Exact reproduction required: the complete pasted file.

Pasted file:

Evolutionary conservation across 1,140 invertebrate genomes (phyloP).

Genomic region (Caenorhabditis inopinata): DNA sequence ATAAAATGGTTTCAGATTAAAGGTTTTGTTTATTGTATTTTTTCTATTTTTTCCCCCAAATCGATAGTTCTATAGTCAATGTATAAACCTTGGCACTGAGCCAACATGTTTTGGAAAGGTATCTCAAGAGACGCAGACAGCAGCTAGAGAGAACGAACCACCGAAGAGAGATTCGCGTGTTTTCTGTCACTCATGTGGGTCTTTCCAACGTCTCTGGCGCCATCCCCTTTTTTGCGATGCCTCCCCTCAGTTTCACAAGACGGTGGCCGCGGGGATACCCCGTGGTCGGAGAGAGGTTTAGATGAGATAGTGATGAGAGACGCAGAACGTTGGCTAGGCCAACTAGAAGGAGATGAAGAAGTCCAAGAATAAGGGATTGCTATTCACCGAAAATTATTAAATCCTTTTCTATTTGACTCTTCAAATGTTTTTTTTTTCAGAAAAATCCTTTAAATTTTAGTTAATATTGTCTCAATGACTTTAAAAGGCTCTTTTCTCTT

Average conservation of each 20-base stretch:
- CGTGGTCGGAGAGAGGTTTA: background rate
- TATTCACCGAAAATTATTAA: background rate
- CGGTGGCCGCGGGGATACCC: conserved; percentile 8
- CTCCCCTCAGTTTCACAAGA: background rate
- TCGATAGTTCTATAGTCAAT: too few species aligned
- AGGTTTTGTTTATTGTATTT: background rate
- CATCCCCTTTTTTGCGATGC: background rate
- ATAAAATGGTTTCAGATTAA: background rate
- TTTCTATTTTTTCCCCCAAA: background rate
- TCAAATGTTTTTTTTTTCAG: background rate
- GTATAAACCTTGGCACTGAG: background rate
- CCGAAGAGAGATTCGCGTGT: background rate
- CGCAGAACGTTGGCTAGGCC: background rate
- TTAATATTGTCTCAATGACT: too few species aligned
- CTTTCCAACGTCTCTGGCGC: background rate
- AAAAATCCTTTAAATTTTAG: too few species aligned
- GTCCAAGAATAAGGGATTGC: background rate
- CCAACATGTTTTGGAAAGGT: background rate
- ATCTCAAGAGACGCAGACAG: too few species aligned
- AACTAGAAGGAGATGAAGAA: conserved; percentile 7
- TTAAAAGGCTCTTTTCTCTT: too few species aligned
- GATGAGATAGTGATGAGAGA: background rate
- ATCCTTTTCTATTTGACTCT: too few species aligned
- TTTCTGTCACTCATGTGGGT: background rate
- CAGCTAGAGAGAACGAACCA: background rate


Evolutionary conservation across 1,140 invertebrate genomes (phyloP).

Genomic region (Caenorhabditis inopinata): DNA sequence ATAAAATGGTTTCAGATTAAAGGTTTTGTTTATTGTATTTTTTCTATTTTTTCCCCCAAATCGATAGTTCTATAGTCAATGTATAAACCTTGGCACTGAGCCAACATGTTTTGGAAAGGTATCTCAAGAGACGCAGACAGCAGCTAGAGAGAACGAACCACCGAAGAGAGATTCGCGTGTTTTCTGTCACTCATGTGGGTCTTTCCAACGTCTCTGGCGCCATCCCCTTTTTTGCGATGCCTCCCCTCAGTTTCACAAGACGGTGGCCGCGGGGATACCCCGTGGTCGGAGAGAGGTTTAGATGAGATAGTGATGAGAGACGCAGAACGTTGGCTAGGCCAACTAGAAGGAGATGAAGAAGTCCAAGAATAAGGGATTGCTATTCACCGAAAATTATTAAATCCTTTTCTATTTGACTCTTCAAATGTTTTTTTTTTCAGAAAAATCCTTTAAATTTTAGTTAATATTGTCTCAATGACTTTAAAAGGCTCTTTTCTCTT

Average conservation of each 20-base stretch:
- CGTGGTCGGAGAGAGGTTTA: background rate
- TATTCACCGAAAATTATTAA: background rate
- CGGTGGCCGCGGGGATACCC: conserved; percentile 8
- CTCCCCTCAGTTTCACAAGA: background rate
- TCGATAGTTCTATAGTCAAT: too few species aligned
- AGGTTTTGTTTATTGTATTT: background rate
- CATCCCCTTTTTTGCGATGC: background rate
- ATAAAATGGTTTCAGATTAA: background rate
- TTTCTATTTTTTCCCCCAAA: background rate
- TCAAATGTTTTTTTTTTCAG: background rate
- GTATAAACCTTGGCACTGAG: background rate
- CCGAAGAGAGATTCGCGTGT: background rate
- CGCAGAACGTTGGCTAGGCC: background rate
- TTAATATTGTCTCAATGACT: too few species aligned
- CTTTCCAACGTCTCTGGCGC: background rate
- AAAAATCCTTTAAATTTTAG: too few species aligned
- GTCCAAGAATAAGGGATTGC: background rate
- CCAACATGTTTTGGAAAGGT: background rate
- ATCTCAAGAGACGCAGACAG: too few species aligned
- AACTAGAAGGAGATGAAGAA: conserved; percentile 7
- TTAAAAGGCTCTTTTCTCTT: too few species aligned
- GATGAGATAGTGATGAGAGA: background rate
- ATCCTTTTCTATTTGACTCT: too few species aligned
- TTTCTGTCACTCATGTGGGT: background rate
- CAGCTAGAGAGAACGAACCA: background rate